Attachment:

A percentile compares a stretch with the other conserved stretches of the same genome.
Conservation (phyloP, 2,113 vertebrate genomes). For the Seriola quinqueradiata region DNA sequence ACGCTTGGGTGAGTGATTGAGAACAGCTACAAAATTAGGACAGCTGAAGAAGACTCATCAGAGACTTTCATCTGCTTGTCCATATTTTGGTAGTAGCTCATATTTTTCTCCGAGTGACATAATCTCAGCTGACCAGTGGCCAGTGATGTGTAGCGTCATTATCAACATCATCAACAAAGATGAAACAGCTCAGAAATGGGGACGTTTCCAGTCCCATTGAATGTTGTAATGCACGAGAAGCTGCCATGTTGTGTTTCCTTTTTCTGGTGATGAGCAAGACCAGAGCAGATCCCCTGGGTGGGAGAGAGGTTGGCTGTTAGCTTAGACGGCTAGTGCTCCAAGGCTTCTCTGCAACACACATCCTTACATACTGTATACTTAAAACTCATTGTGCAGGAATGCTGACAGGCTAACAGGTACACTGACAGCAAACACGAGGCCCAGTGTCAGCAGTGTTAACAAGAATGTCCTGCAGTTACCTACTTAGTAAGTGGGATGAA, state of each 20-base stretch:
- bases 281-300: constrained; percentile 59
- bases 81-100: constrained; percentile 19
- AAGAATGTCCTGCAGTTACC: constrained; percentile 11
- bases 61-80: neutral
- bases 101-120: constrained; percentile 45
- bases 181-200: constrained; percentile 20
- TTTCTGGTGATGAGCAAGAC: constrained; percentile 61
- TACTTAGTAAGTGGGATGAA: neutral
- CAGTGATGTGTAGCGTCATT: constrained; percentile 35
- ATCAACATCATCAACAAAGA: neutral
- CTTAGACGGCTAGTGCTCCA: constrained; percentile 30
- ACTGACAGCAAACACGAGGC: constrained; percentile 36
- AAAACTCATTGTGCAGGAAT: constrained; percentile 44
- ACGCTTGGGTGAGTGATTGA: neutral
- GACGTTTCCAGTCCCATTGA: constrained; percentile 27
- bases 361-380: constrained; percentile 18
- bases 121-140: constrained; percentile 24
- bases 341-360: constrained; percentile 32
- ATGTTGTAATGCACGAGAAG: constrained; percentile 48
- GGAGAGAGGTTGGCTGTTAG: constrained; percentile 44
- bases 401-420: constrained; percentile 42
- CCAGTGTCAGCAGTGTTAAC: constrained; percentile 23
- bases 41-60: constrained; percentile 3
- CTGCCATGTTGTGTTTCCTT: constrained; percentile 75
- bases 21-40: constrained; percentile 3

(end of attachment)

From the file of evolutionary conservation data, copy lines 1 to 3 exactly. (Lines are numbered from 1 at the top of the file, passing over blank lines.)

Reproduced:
A percentile compares a stretch with the other conserved stretches of the same genome.
Conservation (phyloP, 2,113 vertebrate genomes). For the Seriola quinqueradiata region DNA sequence ACGCTTGGGTGAGTGATTGAGAACAGCTACAAAATTAGGACAGCTGAAGAAGACTCATCAGAGACTTTCATCTGCTTGTCCATATTTTGGTAGTAGCTCATATTTTTCTCCGAGTGACATAATCTCAGCTGACCAGTGGCCAGTGATGTGTAGCGTCATTATCAACATCATCAACAAAGATGAAACAGCTCAGAAATGGGGACGTTTCCAGTCCCATTGAATGTTGTAATGCACGAGAAGCTGCCATGTTGTGTTTCCTTTTTCTGGTGATGAGCAAGACCAGAGCAGATCCCCTGGGTGGGAGAGAGGTTGGCTGTTAGCTTAGACGGCTAGTGCTCCAAGGCTTCTCTGCAACACACATCCTTACATACTGTATACTTAAAACTCATTGTGCAGGAATGCTGACAGGCTAACAGGTACACTGACAGCAAACACGAGGCCCAGTGTCAGCAGTGTTAACAAGAATGTCCTGCAGTTACCTACTTAGTAAGTGGGATGAA, state of each 20-base stretch:
- bases 281-300: constrained; percentile 59